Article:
Ebb and Flow of the Diurnal Cycle: What's Its Relationship to Hydrology?

Jessica Lundquist backpacking along the Lyell fork of the Tuolumne.

11.21.02 -- "Mountain explorers and hydrologists both know about diurnal cycles in snow-fed streams," says Jessica Lundquist, Calit² graduate fellow at the UCSD Scripps Institution of Oceanography (SIO). Lundquist describes herself as a "high-altitude oceanographer" because most of the water involved in the snow-fed watersheds in the western U.S. ultimately derives from Pacific Ocean sources. Lundquist and the hydroclimate research team with whom she works have adopted an unusual field laboratory consisting of two mountain streams that drain the rugged terrain of Yosemite National Park in the southern Sierra Nevada. Besides Calit², this project is a component of NSF-sponsored ROADNet effort to develop real-time environmental monitoring through wireless communications and an integrated information management system. Additional funding is being provided by NOAA and the California Energy Commission.

Lundquist points to the famous naturalist, John Muir, who, as early as 1912, described the diurnal phenomenon in The Yosemite. It's the gradual increase in the volume of river water as snow melts throughout the warmer hours of the day, peaking in the late evening when temperatures have fallen and melted snow has had time to run off into the stream basin. Then it's followed by a decline in water volume, and the cycle repeats itself the next day.

"Anyone who's ever gone backpacking and camped too close to the river or, heaven forbid, on a relatively flat island in the river, figures this out before the night is over," Lundquist says with a laugh.

"The snowpack provides a natural reservoir, which melts into runoff water in the spring and summer," says Lundquist. "In fact, more than half of our water supply comes from mountain snowmelt."

Given the importance of snowmelt, scientists, over the last few decades, have observed an alarming trend: snow melting earlier in the season, which causes the dual problems of unexpected winter flooding and declining runoff later in the summer when we need it the most.

National parks, because they are protected, provide a perfect environment, pun intended, to study how natural systems such as rivers respond to a changing climate. Even so, snowmelt processes are notoriously complex and, as a result, difficult to incorporate into larger-scale studies of hydrologic processes.

The historic gauge at Happy Isles that has a long record of streamflow.

Snow piles up nonuniformly in both depth and density, especially in mountainous regions. Experimental "snow coring" is problematic to do, and the data may not represent the larger picture.

Some support has been offered to scientific researchers in recent years in the form of satellite imaging and GIS, but it's still difficult to correlate that data with the runoff that occurs.

Working under the direction of researcher Dan Cayan, director of the SIO Climate Research Division, Lundquist is studying the "shape and timing" of daily fluctuations in streamflow as related to location and rate of snowmelt. Her goal is to determine whether the cycle can help describe snowmelt operating on larger spatial and longer temporal scales in western basins. She's also optimistic that this work will help to calibrate future runoff models.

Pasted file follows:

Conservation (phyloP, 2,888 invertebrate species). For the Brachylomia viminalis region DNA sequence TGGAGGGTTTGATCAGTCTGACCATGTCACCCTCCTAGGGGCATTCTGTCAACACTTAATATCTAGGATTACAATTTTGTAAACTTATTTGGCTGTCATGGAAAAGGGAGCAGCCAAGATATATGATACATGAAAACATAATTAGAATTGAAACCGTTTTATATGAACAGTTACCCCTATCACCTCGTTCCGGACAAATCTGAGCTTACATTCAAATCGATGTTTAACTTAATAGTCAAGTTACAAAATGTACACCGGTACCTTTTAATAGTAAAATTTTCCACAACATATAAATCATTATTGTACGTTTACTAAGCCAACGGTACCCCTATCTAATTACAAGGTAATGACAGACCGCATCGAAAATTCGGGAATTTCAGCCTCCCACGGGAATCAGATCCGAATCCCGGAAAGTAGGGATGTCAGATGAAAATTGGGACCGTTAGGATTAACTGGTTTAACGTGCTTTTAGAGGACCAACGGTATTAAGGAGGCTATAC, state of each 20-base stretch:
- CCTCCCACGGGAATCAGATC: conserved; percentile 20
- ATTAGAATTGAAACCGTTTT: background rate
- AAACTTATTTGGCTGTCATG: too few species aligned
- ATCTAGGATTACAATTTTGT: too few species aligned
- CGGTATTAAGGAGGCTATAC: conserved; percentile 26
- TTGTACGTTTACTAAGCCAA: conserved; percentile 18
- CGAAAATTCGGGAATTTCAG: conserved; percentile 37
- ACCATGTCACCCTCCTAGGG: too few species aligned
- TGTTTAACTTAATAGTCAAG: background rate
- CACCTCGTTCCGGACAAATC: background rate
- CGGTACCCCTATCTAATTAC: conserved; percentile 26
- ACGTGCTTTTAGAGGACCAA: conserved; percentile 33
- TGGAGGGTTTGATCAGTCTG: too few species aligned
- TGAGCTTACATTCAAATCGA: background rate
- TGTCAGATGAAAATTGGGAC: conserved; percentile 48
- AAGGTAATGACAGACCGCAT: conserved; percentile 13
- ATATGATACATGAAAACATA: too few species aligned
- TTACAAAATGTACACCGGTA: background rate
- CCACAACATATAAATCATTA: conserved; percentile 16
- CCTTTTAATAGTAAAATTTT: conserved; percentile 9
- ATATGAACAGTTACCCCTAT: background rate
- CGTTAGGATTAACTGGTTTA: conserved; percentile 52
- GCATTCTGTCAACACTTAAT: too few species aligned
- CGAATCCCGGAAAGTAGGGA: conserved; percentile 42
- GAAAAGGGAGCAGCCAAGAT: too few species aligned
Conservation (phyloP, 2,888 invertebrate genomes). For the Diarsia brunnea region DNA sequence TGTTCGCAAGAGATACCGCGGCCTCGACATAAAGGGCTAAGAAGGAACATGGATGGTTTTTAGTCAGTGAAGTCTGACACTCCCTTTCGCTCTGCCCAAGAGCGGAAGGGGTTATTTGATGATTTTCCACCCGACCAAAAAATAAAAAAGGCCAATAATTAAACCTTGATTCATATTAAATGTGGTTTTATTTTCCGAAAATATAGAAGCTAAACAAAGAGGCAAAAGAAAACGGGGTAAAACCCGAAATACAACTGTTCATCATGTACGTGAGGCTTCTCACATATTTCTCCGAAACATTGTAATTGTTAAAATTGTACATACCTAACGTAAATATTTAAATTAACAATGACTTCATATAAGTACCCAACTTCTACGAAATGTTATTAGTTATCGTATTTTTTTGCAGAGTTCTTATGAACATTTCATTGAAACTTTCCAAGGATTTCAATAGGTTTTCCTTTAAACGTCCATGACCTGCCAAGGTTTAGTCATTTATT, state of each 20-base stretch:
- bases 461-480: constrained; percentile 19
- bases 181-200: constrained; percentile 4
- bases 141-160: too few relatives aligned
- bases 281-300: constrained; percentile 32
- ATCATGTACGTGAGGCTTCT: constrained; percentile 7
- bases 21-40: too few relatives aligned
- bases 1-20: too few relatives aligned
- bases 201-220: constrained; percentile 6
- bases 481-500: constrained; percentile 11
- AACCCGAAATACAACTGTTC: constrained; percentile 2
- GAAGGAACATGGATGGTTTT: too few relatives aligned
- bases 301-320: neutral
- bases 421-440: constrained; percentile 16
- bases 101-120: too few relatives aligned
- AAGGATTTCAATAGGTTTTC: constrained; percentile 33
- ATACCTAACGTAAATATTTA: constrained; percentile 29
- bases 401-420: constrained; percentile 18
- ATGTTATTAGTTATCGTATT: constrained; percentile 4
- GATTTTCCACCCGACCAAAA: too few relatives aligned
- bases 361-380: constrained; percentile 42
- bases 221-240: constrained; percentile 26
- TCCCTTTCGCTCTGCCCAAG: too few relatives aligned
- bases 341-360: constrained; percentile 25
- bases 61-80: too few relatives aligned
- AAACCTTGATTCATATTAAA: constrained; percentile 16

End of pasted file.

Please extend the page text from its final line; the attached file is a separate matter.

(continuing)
There tends to be about a 10% difference between the daily trough and peak of streamflow relative to the daily average flow, Lundquist says. What time those peaks and troughs arrive at a given point along the stream, of course, varies with the season, temperature, basin topography, vegetation cover, and snowpack characteristics (such as depth and location within a basin).

Meadows Bridge
Cayan and Dettinger installing an instrument underneath Tuolumne Meadows bridge

While diurnal cycles in neighboring rivers tend to follow similar patterns, the phenomena varies across larger distances and appears to depend on whether the streamflow is dominated by snowpack or other characteristics of the environment, such as evapotranspiration and infiltration into the streambed, which can have particular effect near or after the end of the melt season.

An example of evapotransporation is plants drawing down the amount of water in a stream by absorbing it through their roots. Infiltration occurs when water seeps down into the soil lining the streambed. The viscosity, or resistance to flow, of water is lower at higher temperatures, so the greatest amount of water seeps into the streambed during the hottest part of the day. This phenomenon is partly responsible for many desert rivers drying out long before the water reaches the sea; evapotranspiration does the rest.

From comparisons of the cycles in a number of basins over a number of years, Lundquist has been able to distinguish which diurnal characteristics are due to the basins themselves (fixed cycle from year to year but varying between basins) and which are due to meteorological and snow conditions (varying more between years than between neighboring basins). And, in fact, basins can switch from being dominated by the snowpack in the spring to being dominated by evapotranspiration and infiltration in late summer.

The need to evaluate whether the basin topography influences the diurnal cycle more than snow depth led Lundquist to study two particular basins, the Merced and Tuolumne rivers in Yosemite National Park. But there was a heart-felt reason as well.

Tuolumne River